J Gjorgjieva, J Berni, JF Evers, S Eglen (2013). Neural Circuits for Peristaltic Wave Propagation in Crawling Drosophila Larvae: Analysis and Modeling. Frontiers in Computational Neuroscience, 7(art.4):1-19

Berni J, Pulver SR, Griffith LC and Bate M. (2012). Autonomous circuit for substrate exploration in freely moving Drosophila larva. Current Biology, 22:1861-1870

Depetris-Chauvin A*, Berni J, Aranovich EJ*, Muraro NI, Beckwith EJ, Ceriani MF. (2011). Adult-specific electrical silencing of pacemaker neurons uncouples molecular clock from circadian outputs. Current Biology, 21(21):1783-93

Dr Matthew Berriman (Parasite & Vector Genomics ) More Info

Position & Affiliation:
Group Leader, Parasite Genomics, Wellcome Trust Sanger Institute

Research Interests:

Comparative and functional genomics of parasites to study the genomic basis for similarities (such as regulatory features) or differences in parasite biology (such as host tropism).

Current African links: Member of the WHO/TDR International Glossina Genomics Initiative, which includes several African partners.

(1) Berriman M et al. (2009). The genome of the blood fluke Schistosoma mansoni. Nature 460 (7253): 352-8.PMID: 19606141.

(2) Hertz-Fowler et al. (2008). Telomeric expression sites are highly conserved in Trypanosoma brucei. PLoS One.3(10): e3527. Epub 2008 Oct 27 PMID: 18953401.

(3) Berriman M et al. (2005). The genome of the African trypanosome Trypanosoma brucei. Science 309 (5733): 416-22. PMID: 16020726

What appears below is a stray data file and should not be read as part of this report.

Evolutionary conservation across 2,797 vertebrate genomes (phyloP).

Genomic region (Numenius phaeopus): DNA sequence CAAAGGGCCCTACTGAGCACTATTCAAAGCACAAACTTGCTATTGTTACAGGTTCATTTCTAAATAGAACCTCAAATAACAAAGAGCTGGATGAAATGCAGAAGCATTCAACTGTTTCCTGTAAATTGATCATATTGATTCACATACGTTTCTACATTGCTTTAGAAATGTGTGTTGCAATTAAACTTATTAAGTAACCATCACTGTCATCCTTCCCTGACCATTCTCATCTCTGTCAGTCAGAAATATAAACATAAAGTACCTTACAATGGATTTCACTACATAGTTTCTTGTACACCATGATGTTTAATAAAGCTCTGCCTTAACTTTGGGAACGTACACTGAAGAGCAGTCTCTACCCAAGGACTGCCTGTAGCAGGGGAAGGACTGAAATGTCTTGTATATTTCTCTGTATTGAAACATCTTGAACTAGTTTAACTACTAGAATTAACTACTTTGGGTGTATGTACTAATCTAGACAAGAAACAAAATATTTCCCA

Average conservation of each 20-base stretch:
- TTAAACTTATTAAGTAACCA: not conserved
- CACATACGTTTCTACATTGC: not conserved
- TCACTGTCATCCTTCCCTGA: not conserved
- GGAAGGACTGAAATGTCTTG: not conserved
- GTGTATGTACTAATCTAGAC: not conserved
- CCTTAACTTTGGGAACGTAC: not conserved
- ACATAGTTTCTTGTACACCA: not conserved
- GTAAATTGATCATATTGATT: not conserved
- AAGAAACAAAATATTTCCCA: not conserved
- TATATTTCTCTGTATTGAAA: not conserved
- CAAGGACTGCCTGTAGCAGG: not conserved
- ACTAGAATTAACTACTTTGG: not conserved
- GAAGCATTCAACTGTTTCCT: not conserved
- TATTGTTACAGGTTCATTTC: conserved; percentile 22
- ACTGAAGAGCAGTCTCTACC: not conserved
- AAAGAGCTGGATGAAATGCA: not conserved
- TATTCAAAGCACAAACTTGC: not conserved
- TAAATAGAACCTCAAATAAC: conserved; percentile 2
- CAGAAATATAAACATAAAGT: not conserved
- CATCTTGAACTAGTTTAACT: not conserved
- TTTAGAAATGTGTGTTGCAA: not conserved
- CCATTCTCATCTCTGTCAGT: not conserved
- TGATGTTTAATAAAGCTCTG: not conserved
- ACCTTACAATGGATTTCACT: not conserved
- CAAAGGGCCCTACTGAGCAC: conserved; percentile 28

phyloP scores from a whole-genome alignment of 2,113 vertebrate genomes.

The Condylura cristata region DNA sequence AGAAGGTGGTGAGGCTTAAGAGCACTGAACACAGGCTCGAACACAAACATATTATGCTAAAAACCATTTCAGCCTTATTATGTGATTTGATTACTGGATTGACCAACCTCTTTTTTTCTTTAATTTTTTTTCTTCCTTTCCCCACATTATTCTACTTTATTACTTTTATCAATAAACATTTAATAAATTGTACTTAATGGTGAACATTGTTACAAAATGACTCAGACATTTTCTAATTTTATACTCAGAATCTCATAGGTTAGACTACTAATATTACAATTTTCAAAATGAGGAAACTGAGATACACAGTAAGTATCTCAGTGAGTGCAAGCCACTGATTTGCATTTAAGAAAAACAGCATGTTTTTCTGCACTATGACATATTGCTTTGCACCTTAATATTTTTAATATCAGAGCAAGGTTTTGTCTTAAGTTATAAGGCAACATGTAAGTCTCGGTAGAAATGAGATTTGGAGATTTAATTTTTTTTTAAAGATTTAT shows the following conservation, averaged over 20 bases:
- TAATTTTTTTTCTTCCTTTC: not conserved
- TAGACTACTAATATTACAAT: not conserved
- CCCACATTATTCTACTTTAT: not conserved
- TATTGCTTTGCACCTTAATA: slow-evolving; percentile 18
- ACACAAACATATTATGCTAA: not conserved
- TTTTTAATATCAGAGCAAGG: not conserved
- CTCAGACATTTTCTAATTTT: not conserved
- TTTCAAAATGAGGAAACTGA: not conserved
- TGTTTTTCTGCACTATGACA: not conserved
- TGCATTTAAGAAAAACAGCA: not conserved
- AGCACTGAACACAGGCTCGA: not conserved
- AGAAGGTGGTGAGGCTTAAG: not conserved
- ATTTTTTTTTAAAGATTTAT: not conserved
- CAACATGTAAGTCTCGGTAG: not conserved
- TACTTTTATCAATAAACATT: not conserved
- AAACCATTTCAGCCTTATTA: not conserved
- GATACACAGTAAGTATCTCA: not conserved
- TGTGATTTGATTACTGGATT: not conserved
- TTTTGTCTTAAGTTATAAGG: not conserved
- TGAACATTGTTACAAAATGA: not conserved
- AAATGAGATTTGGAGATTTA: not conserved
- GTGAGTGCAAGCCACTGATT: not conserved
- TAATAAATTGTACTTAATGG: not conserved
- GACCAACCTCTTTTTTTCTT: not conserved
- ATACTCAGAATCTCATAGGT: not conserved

Dr Oliver Billker (Malaria Cell & Molecular Biology) More Info

Position & Affiliation:
Senior Group Leader, Wellcome Trust Sanger Institute

Research Interests:

The team investigates the fundamental biology of malaria parasite development and parasite-host interactions. We use a malaria species that infects rodents, Plasmodium berghei. We are particularly interested in molecular signalling mechanisms that regulate the parasite life-cycle. We are also collaborating with programmes in mouse, human and Plasmodium genetics at the institute to define molecular functions for host genes in regulating infection and pathology.

(1) Billker O et al. (2009) Calcium-Dependent Signaling and Kinases in Apicomplexan Parasites. Cell Host & Microbe, June 2009.

(2) Moon RW et al. (2009). A cyclic GMP signalling module that regulates gliding motility in a malaria parasite. PLoS Pathogens 5(9).